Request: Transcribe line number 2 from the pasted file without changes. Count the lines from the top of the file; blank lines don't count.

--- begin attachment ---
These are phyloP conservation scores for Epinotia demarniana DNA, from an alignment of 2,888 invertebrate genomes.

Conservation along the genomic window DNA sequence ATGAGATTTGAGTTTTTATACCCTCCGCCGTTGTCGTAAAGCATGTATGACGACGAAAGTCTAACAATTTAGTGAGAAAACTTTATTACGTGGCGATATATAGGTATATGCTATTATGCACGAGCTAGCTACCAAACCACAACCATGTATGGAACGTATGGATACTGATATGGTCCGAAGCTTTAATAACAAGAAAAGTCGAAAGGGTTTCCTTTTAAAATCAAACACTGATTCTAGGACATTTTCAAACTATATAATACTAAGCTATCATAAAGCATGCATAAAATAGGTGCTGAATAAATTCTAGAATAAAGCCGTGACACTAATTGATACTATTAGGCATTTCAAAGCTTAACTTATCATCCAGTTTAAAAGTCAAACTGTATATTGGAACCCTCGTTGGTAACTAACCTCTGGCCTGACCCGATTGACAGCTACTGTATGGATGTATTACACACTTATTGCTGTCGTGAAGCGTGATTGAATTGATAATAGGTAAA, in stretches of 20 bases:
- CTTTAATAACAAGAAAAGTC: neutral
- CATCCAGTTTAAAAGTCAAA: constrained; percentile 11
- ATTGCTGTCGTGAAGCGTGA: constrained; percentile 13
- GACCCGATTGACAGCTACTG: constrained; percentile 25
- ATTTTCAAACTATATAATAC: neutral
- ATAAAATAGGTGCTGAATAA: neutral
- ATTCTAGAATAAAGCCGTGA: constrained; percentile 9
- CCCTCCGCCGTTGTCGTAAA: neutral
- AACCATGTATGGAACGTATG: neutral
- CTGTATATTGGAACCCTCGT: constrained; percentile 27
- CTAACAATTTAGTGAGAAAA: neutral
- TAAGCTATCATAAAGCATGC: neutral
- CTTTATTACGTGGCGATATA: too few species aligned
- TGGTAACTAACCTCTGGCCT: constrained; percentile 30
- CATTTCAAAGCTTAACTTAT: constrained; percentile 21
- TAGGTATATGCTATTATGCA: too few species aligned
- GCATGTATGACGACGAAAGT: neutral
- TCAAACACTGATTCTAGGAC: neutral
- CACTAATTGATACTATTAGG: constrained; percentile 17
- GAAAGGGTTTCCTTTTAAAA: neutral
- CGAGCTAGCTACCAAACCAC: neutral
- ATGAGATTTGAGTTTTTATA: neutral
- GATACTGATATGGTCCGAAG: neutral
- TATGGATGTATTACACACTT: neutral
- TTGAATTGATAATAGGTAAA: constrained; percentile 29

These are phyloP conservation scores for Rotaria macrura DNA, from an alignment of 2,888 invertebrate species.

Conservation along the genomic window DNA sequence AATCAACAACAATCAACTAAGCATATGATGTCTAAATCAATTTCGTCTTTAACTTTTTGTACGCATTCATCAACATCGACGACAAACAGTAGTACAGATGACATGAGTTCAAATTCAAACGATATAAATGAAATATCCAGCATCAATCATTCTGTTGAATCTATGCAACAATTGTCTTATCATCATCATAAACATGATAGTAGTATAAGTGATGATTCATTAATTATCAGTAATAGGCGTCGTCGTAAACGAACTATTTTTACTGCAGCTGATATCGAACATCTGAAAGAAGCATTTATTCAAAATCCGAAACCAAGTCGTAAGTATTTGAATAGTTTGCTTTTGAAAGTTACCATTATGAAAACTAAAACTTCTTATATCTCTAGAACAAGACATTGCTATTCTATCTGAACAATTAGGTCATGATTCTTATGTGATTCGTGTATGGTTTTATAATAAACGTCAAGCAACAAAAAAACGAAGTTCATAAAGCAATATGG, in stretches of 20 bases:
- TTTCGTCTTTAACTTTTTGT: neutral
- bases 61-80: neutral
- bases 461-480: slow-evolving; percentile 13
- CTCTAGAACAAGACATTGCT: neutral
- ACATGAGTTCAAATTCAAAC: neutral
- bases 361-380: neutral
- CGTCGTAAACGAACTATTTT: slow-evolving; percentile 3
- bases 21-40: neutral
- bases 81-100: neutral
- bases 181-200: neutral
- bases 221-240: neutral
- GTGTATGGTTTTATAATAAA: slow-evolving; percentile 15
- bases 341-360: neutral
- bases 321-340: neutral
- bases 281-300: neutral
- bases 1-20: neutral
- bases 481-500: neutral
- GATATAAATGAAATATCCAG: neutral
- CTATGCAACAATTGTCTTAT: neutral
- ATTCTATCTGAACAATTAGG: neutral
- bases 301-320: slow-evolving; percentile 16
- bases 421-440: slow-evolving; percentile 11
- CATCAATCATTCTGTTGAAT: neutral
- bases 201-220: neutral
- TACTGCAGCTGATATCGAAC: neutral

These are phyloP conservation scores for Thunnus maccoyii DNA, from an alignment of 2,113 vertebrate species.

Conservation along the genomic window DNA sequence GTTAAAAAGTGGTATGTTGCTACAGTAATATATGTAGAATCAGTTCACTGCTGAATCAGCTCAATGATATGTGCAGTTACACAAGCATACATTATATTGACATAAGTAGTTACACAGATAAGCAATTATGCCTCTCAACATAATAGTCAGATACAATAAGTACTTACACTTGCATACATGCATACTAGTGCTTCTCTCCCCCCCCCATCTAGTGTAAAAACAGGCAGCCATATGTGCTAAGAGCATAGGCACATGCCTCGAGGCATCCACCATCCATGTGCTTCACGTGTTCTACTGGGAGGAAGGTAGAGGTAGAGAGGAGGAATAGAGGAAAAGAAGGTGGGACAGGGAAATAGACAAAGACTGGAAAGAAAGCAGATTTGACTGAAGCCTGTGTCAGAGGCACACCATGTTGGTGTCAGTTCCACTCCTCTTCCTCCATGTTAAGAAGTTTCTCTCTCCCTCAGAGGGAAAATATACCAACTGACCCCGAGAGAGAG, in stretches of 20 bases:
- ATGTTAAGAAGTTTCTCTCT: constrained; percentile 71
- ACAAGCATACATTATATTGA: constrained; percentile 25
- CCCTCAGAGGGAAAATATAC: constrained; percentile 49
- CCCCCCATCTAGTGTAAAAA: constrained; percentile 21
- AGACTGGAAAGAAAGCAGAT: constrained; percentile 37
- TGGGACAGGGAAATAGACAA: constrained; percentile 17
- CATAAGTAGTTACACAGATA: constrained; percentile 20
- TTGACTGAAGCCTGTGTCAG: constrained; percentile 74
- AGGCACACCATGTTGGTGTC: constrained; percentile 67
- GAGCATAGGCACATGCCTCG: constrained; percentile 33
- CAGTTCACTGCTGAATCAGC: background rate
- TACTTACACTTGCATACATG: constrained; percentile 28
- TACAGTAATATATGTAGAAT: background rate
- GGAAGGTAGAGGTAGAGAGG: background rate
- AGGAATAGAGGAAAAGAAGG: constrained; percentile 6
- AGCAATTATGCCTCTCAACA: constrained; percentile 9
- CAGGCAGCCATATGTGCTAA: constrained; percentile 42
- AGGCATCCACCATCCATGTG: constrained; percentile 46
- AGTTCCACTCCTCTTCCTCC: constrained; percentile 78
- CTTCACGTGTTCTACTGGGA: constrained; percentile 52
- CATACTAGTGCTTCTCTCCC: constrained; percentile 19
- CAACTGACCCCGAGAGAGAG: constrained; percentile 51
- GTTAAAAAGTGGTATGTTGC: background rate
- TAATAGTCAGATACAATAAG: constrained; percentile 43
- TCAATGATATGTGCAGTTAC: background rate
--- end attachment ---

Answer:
Conservation along the genomic window DNA sequence ATGAGATTTGAGTTTTTATACCCTCCGCCGTTGTCGTAAAGCATGTATGACGACGAAAGTCTAACAATTTAGTGAGAAAACTTTATTACGTGGCGATATATAGGTATATGCTATTATGCACGAGCTAGCTACCAAACCACAACCATGTATGGAACGTATGGATACTGATATGGTCCGAAGCTTTAATAACAAGAAAAGTCGAAAGGGTTTCCTTTTAAAATCAAACACTGATTCTAGGACATTTTCAAACTATATAATACTAAGCTATCATAAAGCATGCATAAAATAGGTGCTGAATAAATTCTAGAATAAAGCCGTGACACTAATTGATACTATTAGGCATTTCAAAGCTTAACTTATCATCCAGTTTAAAAGTCAAACTGTATATTGGAACCCTCGTTGGTAACTAACCTCTGGCCTGACCCGATTGACAGCTACTGTATGGATGTATTACACACTTATTGCTGTCGTGAAGCGTGATTGAATTGATAATAGGTAAA, in stretches of 20 bases: